The NZ equity market has a unique ‘factor’ profile compared to global norms, according to new Russell Investments research, that could form the basis of a new active management benchmark.
Sydney-based Russell portfolio manager, James Harwood, told the group’s annual conference in Wellington last week that ‘momentum’ and ‘growth’ were particularly strong factors in NZ relative to the rest of the world.
However, NZ market ‘quality’ and ‘value’ factors significantly underperformed versus global metrics, Harwood said.
He said the results show NZ could be a “good market for factor investing… but it’s not clear why it behaves differently than the rest of the world.”
Sharing the podium with Harwood, Andrew Bascand, Harbour Asset Management chief, suggested four possible reasons for the NZ factor weirdness:
- a long-term “value bias” in the NZ manager and broking communities that removed any price arbitrage across value stocks;
- surprising growth in the NZ economy over the Russell sample period;
- the outsize influence of global investors targeting NZ yield stocks rather than growth; or,
- specific performance of a handful of NZ stocks over the research period that rendered the findings “idiosyncratic and not repeatable”.
Regardless of the underlying reasons, Harwood said Russell research found the optimum mix of factors over the sample period in NZ was also markedly different compared to both global and Australian results.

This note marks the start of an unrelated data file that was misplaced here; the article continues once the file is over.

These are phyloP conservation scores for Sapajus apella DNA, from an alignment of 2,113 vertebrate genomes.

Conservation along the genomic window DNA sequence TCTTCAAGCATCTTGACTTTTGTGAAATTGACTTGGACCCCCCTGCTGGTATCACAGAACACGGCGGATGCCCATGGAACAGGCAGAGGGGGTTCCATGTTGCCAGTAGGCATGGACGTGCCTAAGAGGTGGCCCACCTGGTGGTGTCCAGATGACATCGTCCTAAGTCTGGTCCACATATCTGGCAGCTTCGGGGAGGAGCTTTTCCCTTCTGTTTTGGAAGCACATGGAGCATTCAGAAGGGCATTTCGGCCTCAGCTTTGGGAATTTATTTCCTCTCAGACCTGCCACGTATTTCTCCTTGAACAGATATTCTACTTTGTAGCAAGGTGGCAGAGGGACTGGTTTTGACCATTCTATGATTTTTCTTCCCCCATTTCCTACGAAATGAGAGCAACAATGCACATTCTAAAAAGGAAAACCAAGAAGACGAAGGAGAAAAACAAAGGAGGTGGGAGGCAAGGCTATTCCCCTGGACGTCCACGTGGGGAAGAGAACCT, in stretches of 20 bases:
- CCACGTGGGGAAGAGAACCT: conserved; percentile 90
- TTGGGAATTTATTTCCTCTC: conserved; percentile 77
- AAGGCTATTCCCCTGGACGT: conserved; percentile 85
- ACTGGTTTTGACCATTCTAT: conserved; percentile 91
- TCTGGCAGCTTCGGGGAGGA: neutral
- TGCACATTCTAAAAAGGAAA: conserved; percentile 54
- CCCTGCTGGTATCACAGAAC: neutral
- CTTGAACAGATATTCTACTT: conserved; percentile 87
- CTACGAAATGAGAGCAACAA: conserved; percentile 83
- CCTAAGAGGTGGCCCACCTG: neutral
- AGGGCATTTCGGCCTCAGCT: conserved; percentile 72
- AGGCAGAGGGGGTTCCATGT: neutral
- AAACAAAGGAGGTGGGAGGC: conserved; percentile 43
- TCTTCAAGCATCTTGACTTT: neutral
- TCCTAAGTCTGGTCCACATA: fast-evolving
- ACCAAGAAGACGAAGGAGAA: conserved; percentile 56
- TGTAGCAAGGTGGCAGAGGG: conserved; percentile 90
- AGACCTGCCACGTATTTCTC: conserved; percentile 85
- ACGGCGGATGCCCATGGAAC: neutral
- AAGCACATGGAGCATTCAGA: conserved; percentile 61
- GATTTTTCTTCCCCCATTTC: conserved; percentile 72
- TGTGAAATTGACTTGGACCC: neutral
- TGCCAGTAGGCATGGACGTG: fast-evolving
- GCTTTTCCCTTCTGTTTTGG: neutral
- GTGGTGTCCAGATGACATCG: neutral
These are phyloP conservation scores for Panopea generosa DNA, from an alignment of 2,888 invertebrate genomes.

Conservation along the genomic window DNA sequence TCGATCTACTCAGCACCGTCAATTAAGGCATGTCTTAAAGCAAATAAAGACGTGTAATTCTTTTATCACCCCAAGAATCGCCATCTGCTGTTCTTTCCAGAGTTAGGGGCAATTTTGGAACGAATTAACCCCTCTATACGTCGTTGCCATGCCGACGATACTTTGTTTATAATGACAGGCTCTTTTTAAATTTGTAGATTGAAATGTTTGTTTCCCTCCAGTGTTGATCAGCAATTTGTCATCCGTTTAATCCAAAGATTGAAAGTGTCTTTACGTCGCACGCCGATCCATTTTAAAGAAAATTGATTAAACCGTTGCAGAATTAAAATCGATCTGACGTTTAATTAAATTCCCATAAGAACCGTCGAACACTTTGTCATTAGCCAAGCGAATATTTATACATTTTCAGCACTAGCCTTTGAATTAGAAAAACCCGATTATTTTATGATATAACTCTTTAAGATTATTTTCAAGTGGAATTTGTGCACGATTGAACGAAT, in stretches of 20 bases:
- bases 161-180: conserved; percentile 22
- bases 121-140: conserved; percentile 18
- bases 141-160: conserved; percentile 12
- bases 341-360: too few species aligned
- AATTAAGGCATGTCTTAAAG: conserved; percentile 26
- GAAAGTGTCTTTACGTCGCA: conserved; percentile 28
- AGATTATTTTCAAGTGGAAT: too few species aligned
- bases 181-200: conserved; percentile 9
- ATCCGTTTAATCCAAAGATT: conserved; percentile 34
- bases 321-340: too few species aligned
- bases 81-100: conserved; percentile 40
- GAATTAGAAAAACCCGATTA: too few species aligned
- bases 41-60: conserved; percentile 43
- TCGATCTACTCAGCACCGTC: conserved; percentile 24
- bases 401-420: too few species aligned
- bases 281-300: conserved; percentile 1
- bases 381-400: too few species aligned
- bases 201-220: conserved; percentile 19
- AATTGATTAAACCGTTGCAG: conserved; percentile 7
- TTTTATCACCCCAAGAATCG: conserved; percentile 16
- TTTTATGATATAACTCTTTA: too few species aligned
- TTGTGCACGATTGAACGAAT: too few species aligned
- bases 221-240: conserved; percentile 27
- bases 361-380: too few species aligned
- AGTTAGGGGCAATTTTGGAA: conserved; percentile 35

He said Russell back-tested a theoretical NZ optimal factor portfolio for the sample period against real active manager returns.
“[Factors] are simplified versions of what active managers do,” Harwood said. [The research] shows to what extent factors influenced returns.”
The study found the median NZ active manager outperformed the Russell ‘strategic factor benchmark’ in the early years of this century.
“But in the most recent seven-year period the median manager has not kept up with the strategic factor benchmark,” he said.
Bascand said the recent underperformance of active managers against the factor benchmark could be due to a number of stock-specific quirks – such as Xero or a2 – or an interest rate environment that favoured yield companies over the latest seven-year stretch.
“But [active managers] need to do better, we need to beat the factor portfolio,” he said. “Maybe investment consultants and fund managers should not be comparing performance against market-cap weighted benchmarks but factor benchmarks.”
Harwood said Russell could develop a factor-based overlay for the NZ market similar to an Australian product slated for launch next month.